Good news on grasshoppersGrasshoppers aren’t doing as much damage in Montana and South Dakota as first feared, officials in the two states say.
By: Jonathan Knutson, Agweek
Grasshoppers aren’t doing as much damage in Montana and South Dakota as first feared, officials in the two states say.
“It’s not as bad as we expected,” says Gary Adams, the U.S. Department of Agriculture’s Animal and Plant Health Inspection Service’s state plant health director in Montana.
He stresses that grasshoppers may be doing significant damage in small, local areas.
A 2011 APHIS survey of adult grasshoppers found that the pests could be a threat this summer in much of the Upper Midwest, particularly in Montana and parts of South Dakota. Warm, dry conditions last fall extended the grasshoppers’ egg-laying season, and the mild winter also favored the insects.
It had been feared that widespread drought in Montana and South Dakota would worsen grasshopper numbers even further. Young grasshoppers often drown in heavy rains, so the relative scarcity of rain this summer had been a concern.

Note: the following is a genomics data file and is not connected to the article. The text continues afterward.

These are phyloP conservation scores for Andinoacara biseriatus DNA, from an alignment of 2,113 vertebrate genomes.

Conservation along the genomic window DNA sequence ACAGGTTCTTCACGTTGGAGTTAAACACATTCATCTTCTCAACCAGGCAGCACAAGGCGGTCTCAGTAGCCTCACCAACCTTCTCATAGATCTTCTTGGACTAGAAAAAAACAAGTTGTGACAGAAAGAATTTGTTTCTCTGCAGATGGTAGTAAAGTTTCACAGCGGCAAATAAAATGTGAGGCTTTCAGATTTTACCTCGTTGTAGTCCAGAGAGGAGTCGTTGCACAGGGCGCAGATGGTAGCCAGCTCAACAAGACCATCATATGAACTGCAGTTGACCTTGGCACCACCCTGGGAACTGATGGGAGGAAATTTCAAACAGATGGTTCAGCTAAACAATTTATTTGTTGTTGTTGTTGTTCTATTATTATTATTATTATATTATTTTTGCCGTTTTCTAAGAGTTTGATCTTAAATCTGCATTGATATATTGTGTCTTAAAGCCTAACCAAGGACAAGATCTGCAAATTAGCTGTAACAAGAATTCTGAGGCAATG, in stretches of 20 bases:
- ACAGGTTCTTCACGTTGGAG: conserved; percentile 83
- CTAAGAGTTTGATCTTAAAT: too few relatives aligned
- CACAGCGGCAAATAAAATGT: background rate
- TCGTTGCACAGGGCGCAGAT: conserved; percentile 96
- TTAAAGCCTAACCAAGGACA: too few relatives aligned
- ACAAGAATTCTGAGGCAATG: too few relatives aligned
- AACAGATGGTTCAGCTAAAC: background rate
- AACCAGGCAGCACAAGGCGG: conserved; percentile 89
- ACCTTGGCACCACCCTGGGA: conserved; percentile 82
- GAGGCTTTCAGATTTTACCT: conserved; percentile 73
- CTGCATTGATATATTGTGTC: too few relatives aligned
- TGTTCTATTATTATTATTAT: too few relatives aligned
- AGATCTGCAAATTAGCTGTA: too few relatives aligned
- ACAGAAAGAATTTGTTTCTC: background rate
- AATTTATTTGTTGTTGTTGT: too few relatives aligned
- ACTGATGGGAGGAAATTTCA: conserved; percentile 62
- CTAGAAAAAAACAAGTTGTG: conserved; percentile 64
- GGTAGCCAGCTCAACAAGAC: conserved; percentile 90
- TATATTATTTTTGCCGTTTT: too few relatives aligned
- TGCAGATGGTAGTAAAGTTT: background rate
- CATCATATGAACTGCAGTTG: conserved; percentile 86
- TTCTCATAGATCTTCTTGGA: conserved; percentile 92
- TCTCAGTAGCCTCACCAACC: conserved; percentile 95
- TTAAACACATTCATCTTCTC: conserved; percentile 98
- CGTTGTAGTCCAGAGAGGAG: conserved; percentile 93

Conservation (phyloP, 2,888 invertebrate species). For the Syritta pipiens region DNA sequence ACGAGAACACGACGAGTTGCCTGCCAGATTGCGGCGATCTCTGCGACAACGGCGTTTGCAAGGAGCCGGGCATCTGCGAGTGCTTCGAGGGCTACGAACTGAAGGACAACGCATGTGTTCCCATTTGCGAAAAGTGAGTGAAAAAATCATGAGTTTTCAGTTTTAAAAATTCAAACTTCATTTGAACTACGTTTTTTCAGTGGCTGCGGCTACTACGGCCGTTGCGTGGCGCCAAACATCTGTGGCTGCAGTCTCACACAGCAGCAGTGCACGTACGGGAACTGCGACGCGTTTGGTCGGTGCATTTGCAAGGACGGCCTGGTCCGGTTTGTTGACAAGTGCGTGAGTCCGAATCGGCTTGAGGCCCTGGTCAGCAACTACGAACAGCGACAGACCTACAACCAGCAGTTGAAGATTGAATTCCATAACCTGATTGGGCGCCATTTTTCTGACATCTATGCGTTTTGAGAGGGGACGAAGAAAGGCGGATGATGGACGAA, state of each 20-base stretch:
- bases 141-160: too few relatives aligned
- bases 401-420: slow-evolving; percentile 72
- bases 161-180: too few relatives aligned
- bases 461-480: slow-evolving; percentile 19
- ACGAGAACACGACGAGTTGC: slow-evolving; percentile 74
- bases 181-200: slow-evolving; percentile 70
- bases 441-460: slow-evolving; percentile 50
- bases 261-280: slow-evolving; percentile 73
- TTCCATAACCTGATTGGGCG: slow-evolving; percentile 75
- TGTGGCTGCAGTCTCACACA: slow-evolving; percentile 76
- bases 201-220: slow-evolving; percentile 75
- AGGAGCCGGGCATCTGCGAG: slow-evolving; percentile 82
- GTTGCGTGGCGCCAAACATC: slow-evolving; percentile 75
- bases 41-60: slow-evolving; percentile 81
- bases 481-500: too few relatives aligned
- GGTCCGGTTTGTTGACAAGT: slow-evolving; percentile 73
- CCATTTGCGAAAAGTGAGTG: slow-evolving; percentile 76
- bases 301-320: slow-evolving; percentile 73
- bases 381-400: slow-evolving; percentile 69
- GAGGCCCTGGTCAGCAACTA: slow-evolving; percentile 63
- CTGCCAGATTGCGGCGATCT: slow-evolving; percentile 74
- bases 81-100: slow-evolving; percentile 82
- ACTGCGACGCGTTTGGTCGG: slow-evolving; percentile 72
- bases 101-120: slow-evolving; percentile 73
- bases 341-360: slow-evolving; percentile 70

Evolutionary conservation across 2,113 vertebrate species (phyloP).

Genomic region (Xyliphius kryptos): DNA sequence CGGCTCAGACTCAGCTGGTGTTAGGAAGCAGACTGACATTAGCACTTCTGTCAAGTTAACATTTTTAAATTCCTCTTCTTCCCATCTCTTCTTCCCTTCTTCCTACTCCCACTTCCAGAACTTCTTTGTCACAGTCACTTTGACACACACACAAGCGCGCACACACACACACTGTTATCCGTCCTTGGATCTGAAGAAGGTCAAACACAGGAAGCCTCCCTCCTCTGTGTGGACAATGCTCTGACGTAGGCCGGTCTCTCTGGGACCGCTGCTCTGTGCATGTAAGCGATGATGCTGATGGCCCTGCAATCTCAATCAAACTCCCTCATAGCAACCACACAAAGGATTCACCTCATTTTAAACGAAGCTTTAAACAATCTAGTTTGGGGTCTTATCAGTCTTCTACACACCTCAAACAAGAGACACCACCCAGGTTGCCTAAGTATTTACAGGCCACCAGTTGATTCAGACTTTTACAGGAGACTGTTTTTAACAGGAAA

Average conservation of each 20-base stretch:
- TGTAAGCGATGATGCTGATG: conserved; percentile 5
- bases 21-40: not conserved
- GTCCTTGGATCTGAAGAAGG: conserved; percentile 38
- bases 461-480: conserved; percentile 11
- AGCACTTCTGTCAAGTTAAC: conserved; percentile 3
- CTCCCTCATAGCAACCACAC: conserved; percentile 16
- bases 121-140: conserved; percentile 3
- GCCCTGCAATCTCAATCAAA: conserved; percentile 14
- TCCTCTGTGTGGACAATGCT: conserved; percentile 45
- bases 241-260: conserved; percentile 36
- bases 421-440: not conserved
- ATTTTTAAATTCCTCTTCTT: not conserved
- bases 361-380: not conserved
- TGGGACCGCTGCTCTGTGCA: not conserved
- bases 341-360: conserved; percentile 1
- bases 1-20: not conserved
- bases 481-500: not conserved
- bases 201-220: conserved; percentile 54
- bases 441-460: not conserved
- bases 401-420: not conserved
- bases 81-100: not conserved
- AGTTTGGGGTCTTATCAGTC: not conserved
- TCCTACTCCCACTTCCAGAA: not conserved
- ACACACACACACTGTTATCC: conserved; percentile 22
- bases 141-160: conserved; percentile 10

But the number of grasshoppers hasn’t reached the level, at least in eastern South Dakota, to economically justify applying pesticides to soybeans, says Adrianna Szczepaniec, assistant professor of entomology at South Dakota State University.
It’s unclear why the number of grasshoppers fell short of expectations, particularly given the drought, Adams says.
One possibility is that wet conditions in the spring and summer of 2011 left more pathogens, or disease-causing germs, in the soil, which has cut into grasshopper numbers this year, he says.
Nebraska was considered to be at extreme risk from grasshoppers this year, according to the 2011 APHIS survey.
But grasshoppers in that state also are lower than expected, according to public reports.
Though the insects normally thrive on hot, dry weather, Nebraska’s summer has been so hot that many grasshoppers there apparently died, according to the reports.